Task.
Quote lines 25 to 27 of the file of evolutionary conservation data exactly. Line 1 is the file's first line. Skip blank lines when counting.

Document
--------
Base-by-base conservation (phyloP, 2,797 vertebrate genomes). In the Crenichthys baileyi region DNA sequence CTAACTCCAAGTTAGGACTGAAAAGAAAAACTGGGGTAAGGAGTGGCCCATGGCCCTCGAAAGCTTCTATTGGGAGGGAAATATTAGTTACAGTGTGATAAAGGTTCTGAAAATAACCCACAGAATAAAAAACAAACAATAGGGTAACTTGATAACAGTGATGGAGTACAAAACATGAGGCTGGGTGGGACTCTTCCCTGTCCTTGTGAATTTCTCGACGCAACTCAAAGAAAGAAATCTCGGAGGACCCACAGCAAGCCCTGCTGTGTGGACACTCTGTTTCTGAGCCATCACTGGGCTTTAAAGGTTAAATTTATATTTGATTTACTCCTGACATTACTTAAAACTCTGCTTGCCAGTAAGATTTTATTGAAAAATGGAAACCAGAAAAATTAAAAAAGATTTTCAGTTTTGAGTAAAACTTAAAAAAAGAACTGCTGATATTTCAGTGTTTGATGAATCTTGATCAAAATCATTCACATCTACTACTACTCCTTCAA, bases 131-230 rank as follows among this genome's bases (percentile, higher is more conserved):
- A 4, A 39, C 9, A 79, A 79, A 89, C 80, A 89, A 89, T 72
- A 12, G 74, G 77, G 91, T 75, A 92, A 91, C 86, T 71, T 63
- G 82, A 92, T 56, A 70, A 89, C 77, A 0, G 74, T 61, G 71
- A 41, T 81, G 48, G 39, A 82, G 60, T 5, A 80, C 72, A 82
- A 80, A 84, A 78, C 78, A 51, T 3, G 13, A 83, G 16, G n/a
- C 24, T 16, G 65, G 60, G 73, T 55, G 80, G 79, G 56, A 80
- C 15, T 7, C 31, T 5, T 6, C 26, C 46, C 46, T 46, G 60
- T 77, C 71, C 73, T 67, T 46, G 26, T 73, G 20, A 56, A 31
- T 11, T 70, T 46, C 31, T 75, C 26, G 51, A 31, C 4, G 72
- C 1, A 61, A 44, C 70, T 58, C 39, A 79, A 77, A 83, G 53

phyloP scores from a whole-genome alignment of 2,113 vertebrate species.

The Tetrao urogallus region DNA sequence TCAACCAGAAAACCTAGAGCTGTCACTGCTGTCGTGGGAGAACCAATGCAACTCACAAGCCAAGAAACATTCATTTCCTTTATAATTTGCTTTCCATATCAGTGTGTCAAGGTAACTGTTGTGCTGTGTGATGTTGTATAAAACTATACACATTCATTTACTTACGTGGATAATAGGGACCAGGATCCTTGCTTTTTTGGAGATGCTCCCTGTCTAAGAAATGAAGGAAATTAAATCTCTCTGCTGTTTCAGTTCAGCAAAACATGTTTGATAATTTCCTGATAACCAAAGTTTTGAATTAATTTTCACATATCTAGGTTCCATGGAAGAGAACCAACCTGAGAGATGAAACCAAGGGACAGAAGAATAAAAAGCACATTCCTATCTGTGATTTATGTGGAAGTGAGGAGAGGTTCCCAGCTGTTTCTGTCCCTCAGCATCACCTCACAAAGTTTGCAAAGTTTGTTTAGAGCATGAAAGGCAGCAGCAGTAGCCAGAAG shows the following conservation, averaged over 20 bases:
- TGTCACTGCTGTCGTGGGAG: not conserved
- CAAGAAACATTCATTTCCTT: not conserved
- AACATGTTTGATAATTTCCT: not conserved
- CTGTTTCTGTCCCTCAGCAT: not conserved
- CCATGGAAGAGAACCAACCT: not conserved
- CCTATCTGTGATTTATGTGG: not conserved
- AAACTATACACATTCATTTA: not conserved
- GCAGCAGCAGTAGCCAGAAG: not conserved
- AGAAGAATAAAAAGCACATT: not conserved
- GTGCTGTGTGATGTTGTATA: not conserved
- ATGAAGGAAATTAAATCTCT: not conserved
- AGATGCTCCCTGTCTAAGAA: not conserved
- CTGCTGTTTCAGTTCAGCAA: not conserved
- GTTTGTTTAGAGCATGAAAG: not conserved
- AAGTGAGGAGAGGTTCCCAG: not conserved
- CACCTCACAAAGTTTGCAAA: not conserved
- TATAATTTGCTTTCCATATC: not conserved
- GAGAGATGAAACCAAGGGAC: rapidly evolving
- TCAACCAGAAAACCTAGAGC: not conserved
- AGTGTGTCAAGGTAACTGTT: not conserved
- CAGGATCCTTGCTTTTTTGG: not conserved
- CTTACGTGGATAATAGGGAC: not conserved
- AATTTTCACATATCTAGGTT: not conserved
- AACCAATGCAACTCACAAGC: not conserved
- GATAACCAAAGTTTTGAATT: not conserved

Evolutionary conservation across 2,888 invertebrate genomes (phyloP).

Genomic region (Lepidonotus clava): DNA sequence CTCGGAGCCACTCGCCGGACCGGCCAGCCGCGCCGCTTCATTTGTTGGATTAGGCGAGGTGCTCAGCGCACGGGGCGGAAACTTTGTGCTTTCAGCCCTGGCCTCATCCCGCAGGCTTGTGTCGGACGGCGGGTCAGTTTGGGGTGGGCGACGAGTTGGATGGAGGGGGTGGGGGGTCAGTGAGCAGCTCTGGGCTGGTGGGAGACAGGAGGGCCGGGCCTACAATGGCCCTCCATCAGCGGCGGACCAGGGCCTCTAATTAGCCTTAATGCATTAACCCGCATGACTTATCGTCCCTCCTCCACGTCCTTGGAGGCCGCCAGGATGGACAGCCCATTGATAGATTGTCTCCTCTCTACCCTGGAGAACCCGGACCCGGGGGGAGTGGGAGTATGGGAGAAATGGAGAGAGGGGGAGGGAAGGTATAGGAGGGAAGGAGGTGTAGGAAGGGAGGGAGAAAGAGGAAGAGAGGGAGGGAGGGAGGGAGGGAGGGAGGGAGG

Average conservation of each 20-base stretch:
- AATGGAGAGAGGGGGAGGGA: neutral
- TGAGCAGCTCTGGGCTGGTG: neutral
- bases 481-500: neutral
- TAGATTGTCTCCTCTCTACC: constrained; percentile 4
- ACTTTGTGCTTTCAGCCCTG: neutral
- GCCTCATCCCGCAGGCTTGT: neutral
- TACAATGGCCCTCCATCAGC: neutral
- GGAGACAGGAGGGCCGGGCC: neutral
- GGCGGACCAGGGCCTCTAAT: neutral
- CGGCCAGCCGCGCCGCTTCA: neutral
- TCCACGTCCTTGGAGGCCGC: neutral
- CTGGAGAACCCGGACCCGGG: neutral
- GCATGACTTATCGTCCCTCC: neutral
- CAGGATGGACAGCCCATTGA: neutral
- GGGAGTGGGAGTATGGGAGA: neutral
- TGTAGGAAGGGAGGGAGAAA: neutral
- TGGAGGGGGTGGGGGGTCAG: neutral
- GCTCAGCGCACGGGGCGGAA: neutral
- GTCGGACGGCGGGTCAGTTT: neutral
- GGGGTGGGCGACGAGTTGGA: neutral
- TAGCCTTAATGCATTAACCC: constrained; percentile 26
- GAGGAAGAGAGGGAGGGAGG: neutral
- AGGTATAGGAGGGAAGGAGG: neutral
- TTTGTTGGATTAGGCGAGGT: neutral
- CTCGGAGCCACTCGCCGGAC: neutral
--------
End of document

- AGATGCTCCCTGTCTAAGAA: not conserved
- CTGCTGTTTCAGTTCAGCAA: not conserved
- GTTTGTTTAGAGCATGAAAG: not conserved